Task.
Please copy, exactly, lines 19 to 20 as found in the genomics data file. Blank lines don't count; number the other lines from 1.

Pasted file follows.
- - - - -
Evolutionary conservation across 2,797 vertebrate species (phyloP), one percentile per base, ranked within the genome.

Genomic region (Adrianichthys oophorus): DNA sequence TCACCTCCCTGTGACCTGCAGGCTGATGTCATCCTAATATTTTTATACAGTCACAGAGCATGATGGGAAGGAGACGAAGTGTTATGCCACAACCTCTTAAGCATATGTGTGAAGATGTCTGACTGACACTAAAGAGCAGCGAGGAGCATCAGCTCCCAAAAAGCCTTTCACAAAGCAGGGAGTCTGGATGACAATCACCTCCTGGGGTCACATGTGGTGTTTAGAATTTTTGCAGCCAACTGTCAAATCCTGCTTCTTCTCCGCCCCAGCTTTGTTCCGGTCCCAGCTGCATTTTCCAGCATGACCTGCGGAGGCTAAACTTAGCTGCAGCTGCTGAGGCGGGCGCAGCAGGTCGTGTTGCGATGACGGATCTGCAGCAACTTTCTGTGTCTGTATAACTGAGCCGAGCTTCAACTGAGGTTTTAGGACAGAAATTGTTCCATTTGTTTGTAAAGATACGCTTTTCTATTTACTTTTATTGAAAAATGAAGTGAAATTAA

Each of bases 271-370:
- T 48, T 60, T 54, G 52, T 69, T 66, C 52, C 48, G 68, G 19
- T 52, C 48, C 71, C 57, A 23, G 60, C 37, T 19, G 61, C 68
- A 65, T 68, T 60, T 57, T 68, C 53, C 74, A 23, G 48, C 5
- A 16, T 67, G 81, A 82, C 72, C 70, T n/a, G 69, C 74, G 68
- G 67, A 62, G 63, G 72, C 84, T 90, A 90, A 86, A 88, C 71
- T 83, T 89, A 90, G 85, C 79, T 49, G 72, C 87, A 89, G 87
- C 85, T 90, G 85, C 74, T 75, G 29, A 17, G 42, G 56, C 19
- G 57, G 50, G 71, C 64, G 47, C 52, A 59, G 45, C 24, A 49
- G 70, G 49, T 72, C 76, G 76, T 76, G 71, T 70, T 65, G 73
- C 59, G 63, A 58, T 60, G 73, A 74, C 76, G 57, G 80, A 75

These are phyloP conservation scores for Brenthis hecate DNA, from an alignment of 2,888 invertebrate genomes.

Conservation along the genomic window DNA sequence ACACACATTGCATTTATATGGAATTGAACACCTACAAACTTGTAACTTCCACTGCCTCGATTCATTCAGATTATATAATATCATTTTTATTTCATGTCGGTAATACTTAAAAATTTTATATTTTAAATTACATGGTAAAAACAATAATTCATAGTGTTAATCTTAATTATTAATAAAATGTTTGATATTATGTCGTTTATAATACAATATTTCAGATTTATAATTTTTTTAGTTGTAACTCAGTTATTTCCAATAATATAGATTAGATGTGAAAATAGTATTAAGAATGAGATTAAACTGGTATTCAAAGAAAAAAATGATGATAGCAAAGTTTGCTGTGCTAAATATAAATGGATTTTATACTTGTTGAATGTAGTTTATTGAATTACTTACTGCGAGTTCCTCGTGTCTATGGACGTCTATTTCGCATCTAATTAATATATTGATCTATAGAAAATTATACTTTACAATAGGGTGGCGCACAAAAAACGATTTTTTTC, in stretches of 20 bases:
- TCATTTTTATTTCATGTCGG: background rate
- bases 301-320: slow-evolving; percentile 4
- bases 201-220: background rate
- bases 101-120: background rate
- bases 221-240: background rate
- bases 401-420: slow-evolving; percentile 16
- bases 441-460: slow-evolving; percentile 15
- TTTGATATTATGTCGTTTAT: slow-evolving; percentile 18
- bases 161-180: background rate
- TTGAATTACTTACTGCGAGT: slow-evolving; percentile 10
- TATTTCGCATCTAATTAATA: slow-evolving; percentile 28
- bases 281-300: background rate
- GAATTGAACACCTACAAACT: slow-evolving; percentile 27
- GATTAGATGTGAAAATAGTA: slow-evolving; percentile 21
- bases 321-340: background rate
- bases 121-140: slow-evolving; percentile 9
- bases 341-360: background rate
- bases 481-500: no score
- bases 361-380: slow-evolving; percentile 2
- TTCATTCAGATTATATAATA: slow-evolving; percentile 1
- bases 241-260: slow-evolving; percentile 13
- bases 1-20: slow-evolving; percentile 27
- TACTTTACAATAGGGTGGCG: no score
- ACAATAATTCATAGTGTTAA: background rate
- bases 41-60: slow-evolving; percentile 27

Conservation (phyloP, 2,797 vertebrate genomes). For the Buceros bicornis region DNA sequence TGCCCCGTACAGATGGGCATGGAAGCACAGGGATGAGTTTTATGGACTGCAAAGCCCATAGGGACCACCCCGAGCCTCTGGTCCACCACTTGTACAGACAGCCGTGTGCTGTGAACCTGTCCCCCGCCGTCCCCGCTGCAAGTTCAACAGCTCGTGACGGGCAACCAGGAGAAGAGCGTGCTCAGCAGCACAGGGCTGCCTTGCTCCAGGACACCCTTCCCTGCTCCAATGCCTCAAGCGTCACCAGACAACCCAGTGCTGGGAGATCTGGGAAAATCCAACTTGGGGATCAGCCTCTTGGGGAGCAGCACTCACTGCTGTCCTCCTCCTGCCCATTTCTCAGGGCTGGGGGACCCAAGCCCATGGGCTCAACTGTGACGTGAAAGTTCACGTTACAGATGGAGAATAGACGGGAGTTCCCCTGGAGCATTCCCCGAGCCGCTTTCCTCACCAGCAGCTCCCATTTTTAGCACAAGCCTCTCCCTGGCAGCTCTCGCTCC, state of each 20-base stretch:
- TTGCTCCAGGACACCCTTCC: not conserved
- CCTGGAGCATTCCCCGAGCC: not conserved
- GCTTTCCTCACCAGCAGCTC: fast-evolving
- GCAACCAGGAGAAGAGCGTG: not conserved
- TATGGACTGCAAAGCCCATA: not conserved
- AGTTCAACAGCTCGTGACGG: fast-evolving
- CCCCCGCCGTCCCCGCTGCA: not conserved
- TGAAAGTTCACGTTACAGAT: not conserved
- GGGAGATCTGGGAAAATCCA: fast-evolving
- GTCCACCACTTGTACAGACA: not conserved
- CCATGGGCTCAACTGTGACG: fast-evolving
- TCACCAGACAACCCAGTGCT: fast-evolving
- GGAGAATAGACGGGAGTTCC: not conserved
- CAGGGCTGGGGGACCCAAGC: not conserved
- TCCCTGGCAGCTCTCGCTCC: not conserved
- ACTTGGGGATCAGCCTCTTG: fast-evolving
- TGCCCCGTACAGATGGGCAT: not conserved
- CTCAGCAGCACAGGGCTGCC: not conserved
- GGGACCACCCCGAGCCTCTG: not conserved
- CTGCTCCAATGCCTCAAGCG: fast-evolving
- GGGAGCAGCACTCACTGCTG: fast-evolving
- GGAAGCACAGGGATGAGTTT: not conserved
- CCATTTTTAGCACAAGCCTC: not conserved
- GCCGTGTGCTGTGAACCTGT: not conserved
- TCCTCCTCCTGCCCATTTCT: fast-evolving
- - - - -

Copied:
- bases 101-120: background rate
- bases 221-240: background rate